The RSA reduces the number of inmates by providing additional opportunities for some accused to avoid being sentenced to an otherwise mandatory minimum sentence. It also provides most inmates with the opportunity to substantially reduce their sentence by successfully completing certain programs designed to reduce the likelihood of recidivism. Such success allows the inmate to obtain ETCs. Eligible inmates may receive time credits for pre-release detention. Crimes that prevent inmates from accumulating time credits are generally considered violent or include terrorism, espionage, human trafficking, sex and sexual exploitation; Also excluded are repeat offenders in possession of a firearm or high-profile drug offences. For more information, see the full list of disqualifying offenses. These ineligible inmates may receive other benefits required by the BOP for successful completion of the recidivism reduction program. The final rule will be published by the Federal Register in the coming weeks and will take effect immediately. The rule as filed with the Federal Register can be found here: www.bop.gov/inmates/fsa/docs/bop_fsa_rule.pdf Retroactive effect of the Equal Sentencing Act The FSA retroactively amended the provisions of the Equal Sentencing Act, 2010 (P.L. 111-220) so that offenders currently incarcerated who were sentenced to longer prison terms for possession of crack cocaine than if they had been charged with possession of the same amount of cocaine powder before the date of coming into force of the Fair Sentencing Act, could apply to the Federal Court for a reduction of their sentence. Implementation is underway, beginning with the immediate release of inmates whose accumulated time credits exceed their remaining days, are less than 12 months after release, and are on supervised release.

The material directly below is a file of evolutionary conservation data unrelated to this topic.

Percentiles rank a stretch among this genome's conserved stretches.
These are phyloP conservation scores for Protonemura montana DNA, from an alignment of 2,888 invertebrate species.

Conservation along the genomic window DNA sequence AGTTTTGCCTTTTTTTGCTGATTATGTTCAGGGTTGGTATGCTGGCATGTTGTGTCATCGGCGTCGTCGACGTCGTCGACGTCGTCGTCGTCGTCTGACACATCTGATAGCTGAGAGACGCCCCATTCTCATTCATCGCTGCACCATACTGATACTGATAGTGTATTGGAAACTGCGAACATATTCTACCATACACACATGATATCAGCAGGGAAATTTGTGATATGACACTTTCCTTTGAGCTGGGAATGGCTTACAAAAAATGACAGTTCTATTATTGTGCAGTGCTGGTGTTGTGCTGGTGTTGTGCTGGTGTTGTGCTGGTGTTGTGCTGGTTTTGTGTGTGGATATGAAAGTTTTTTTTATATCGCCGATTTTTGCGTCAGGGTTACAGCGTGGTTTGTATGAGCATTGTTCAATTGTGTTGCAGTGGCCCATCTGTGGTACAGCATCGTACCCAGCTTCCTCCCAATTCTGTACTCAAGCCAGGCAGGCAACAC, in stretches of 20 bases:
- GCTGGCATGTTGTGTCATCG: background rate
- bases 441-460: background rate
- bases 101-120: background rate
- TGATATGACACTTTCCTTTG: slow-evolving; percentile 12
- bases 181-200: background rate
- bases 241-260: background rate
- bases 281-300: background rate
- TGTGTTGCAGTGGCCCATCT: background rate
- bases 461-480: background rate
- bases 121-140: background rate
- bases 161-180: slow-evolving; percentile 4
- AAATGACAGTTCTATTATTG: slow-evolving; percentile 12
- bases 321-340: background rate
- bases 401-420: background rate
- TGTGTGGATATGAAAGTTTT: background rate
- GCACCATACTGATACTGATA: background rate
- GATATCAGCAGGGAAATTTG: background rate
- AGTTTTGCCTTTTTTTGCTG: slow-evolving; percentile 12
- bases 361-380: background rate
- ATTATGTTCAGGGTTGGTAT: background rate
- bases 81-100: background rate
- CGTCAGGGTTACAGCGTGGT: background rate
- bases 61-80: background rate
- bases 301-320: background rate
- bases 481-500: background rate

Some of these transfers have already begun, and many more will take place in the coming weeks and months as the BOP calculates and applies time credits for eligible inmates. Eligible inmates can obtain ETFs by participating in and successfully completing certain PYP programs or work assignments. ETCs are calculated at the rate of 15 days per 30 days of coherent programming. ETCs can be used for other community-based programs (house and house arrest) or towards the end of an inmate`s sentence. The EQUAL Act: A bill has been introduced in the U.S. House of Representatives and Senate that would eliminate inequality in the sentencing of crack and powder in the sentencing of crack and powder and apply it retroactively to those who have already been convicted or convicted. This bill would put an end to one of the most disproportionate provisions in federal criminal law. The MMAF supports this bill. Changes to mandatory minimum requirements for certain drug offenders The FSA is making changes to penalties for certain federal offences. The RSA amends mandatory minimum sentences for certain drug traffickers with previous drug convictions by increasing the threshold of previous convictions that count towards higher mandatory minimum sentences for repeat offenders, reducing the mandatory minimum sentence from 20 years (applicable if the offender has already been sentenced with reservations) to a mandatory minimum sentence of 15 years and a mandatory minimum sentence for imprisonment at Life imprisonment (applicable, if the offender has two or more eligible convictions) up to a mandatory minimum sentence of 25 years. There are also plans to prohibit the use of solitary confinement for young offenders in federal custody. (BOP does not welcome young people into its facilities, but its contracts correspond to this aspect of the FSA.) Clearly, the increased use of FSA ETFs can greatly help moderate or even decrease the BOP prison population.

Reducing the number of inmates is perhaps the most effective way for the BOP to combat the spread of COVID-19 in its many facilities, as it allows for greater social distancing, reduces the number of vectors of transmission, and reduces the impact on the BOP`s health infrastructure in subsequent outbreaks. The office`s current practice allows inmates participating in the pilot program for older inmates to earn GCT points, which are calculated based on their expected release date.